What people wanted to say, in my part of London, could be broken down into two big themes. First, they hated the idea of a minority Labour government backed by the SNP. Almost immediately that this became a leading Tory theme, I was picking it up on the street. After the first two weeks of a Tory campaign focused on the economy generally and the uselessness of Ed Miliband, and which seemed to me to have been from their point of view wasted time, plainly the Conservatives had found something that was cutting through.
The second theme was that Labour apparently “hated” the self-employed, people running or working in small businesses, and anyone who’d had any kind of success. I’m going to come back to this, but it struck me at the time. A painter and decorator, for instance, who employs half a dozen others, walked across the street to say: “I can’t vote Labour. I work bloody hard. I’m the kind of person they despise . . .” As with the anti-SNP reaction, you ignore a single comment but when you hear the same kind of thing dozens of times, you know that something is going on.
Now this isn’t the complete sum total of what was going on in my head during the campaign. I’ve been covering these things since 1983, and echoes of John Major in 1992 reverberated. But note that, compared to his open and confrontational street oratory back then, in among the jeering, the leaders this time were sanitised and surrounded by pre-selected audiences. Jim Murphy, the Scottish Labour leader, put himself through it in Scotland; but apart from that, it seems to me that all the money spent by the broadcasters and newspapers on sending their correspondents to join Cameron, Miliband and Clegg on their bus tours was wasted. No election is just like any other. Having been around for a long time is no guarantee of wisdom.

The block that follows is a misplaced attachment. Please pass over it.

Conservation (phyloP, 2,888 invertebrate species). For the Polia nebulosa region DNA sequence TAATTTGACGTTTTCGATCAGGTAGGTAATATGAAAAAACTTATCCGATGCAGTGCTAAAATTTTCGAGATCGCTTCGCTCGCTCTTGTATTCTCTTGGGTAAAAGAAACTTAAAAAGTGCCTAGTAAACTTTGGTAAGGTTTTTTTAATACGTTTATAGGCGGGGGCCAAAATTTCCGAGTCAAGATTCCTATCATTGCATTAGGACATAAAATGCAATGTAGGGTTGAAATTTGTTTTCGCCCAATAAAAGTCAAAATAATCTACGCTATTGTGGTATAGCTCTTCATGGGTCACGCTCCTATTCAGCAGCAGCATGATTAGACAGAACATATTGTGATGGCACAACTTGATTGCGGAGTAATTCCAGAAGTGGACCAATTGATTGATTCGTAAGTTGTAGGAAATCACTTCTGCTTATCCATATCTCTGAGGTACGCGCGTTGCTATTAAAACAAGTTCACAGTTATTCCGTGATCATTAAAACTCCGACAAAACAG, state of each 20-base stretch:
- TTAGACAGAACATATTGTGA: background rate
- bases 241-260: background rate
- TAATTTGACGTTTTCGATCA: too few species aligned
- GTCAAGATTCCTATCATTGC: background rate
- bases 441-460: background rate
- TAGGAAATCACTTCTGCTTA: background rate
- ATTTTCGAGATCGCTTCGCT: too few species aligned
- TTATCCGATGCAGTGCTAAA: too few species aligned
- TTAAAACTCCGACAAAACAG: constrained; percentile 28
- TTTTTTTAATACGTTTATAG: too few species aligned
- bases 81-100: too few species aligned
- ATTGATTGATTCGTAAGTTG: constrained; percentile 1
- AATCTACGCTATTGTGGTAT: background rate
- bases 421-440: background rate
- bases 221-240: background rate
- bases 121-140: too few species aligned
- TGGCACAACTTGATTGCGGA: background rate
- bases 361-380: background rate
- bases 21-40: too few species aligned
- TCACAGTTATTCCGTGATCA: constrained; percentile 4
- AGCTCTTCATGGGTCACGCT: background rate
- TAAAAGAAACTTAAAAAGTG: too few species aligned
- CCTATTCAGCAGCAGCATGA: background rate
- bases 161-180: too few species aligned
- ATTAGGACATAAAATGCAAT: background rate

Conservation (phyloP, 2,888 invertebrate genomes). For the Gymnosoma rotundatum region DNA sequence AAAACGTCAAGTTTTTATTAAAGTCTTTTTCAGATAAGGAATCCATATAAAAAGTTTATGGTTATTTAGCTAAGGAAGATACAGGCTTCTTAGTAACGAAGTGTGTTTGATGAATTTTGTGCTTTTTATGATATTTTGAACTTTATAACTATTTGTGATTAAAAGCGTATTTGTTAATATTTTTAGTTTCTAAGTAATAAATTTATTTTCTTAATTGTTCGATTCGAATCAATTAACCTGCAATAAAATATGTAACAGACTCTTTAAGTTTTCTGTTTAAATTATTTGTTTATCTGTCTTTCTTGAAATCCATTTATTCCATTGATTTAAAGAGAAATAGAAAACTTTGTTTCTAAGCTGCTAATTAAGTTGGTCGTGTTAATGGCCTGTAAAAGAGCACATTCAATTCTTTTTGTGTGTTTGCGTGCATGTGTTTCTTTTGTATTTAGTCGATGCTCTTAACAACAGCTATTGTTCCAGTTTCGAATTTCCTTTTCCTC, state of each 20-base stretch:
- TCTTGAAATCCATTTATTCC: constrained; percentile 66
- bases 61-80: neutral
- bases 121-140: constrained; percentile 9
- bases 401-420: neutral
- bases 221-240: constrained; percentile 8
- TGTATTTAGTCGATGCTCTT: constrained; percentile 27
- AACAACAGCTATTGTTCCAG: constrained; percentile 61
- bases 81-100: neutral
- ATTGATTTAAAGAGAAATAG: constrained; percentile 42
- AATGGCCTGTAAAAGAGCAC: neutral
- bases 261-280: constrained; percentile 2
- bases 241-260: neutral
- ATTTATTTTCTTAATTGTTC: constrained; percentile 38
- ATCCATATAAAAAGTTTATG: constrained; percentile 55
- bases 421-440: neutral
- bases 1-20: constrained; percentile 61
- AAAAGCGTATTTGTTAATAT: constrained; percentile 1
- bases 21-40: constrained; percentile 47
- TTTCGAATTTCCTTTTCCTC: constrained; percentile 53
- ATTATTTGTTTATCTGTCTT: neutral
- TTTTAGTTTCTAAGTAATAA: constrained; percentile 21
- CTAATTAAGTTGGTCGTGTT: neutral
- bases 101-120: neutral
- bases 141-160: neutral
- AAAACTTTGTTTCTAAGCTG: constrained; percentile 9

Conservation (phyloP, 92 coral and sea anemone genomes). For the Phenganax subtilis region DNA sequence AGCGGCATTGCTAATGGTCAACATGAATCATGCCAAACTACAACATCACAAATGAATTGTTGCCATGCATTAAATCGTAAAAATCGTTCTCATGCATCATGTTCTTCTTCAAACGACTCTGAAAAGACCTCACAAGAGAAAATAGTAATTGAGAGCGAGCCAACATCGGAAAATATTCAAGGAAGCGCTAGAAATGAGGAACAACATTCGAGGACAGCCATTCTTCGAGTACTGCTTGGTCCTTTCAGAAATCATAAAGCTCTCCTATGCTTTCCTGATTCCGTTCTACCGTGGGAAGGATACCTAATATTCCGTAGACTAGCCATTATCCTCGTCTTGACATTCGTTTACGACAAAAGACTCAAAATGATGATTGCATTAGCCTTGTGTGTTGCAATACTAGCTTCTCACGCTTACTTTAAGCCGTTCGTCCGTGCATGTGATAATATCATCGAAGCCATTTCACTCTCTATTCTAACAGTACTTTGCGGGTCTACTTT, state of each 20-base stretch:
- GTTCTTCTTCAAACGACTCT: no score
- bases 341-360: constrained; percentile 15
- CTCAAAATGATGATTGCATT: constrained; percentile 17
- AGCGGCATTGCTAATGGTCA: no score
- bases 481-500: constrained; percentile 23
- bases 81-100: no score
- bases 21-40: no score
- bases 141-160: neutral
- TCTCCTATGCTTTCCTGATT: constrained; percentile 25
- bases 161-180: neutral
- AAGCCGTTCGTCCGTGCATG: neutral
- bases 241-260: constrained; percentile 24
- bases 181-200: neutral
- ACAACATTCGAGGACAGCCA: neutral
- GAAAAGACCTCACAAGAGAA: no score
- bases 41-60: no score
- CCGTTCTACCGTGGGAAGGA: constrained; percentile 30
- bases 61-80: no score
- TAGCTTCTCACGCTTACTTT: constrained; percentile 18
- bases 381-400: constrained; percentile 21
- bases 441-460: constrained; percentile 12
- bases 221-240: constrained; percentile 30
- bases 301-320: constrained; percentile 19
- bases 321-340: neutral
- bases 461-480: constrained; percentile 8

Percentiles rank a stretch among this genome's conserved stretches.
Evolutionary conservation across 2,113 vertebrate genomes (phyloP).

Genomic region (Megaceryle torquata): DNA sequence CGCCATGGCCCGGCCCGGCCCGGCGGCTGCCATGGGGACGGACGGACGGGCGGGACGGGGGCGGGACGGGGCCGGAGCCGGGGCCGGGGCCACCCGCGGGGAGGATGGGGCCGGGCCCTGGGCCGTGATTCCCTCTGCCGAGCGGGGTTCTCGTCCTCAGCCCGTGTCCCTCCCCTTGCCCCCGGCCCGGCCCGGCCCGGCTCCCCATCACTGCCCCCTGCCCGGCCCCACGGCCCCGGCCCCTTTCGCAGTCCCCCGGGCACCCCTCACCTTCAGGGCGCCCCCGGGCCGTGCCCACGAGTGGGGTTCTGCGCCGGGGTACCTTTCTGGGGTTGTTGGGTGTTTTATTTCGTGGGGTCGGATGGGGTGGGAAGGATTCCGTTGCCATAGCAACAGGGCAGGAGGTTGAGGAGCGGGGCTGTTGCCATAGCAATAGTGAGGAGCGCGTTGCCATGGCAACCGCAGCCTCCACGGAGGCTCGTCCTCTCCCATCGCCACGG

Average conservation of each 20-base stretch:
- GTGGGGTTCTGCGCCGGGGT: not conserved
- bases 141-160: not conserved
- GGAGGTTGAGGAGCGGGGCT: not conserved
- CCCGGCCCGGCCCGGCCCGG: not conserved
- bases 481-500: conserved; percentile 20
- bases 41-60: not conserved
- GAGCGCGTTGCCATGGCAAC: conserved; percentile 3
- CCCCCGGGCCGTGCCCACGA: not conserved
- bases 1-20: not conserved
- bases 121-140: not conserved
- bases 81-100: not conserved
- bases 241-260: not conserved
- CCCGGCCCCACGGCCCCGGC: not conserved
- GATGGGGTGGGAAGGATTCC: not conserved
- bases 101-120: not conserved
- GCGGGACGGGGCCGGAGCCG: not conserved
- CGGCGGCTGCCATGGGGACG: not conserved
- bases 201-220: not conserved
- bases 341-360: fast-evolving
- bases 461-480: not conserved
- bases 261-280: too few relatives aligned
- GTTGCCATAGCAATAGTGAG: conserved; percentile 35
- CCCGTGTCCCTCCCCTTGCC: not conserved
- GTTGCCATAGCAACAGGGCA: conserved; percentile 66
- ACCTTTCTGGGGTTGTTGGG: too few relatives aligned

Other sources will be more respected next time. The betting market wasn’t great – money was pouring on to Ed Miliband right at the last minute, by which time he’d already lost – but the gilt markets seemed to know what was going on. Number crunchers using historical voting data did pretty well. And intriguingly, those in the parties who had scanned postal voting returns were also in on the secret.
Finally, I’ve interviewed many dozens of politicians many times. I ought, therefore, to know where their weaknesses are – though that doesn’t necessarily translate into knowing what the public thinks. But if there is a logical problem obvious to me, presumably it is obvious to millions of other people. The ever more glazed and convoluted attempts by the two Eds to avoid saying that they had overspent while in office is a good example.
There was a perfectly rational way of dealing with this. They could have said: “Look, the overspending was relatively minor in historic terms and was supported by almost everybody at the time. And be very careful of describing the building of new hospitals, schools and nurseries as ‘profligate’ or ‘waste’: our alleged overspending has given Britain places where children are currently learning and their grandparents are having heart operations. It’s not like blowing too much money on your credit card in B&Q.
“At the time, none of us knew – not you, not the government, not David Cameron or George Osborne – that an obscure housing crisis in Middle America was going to bring down the entire banking system.”
They could have said that. They didn’t.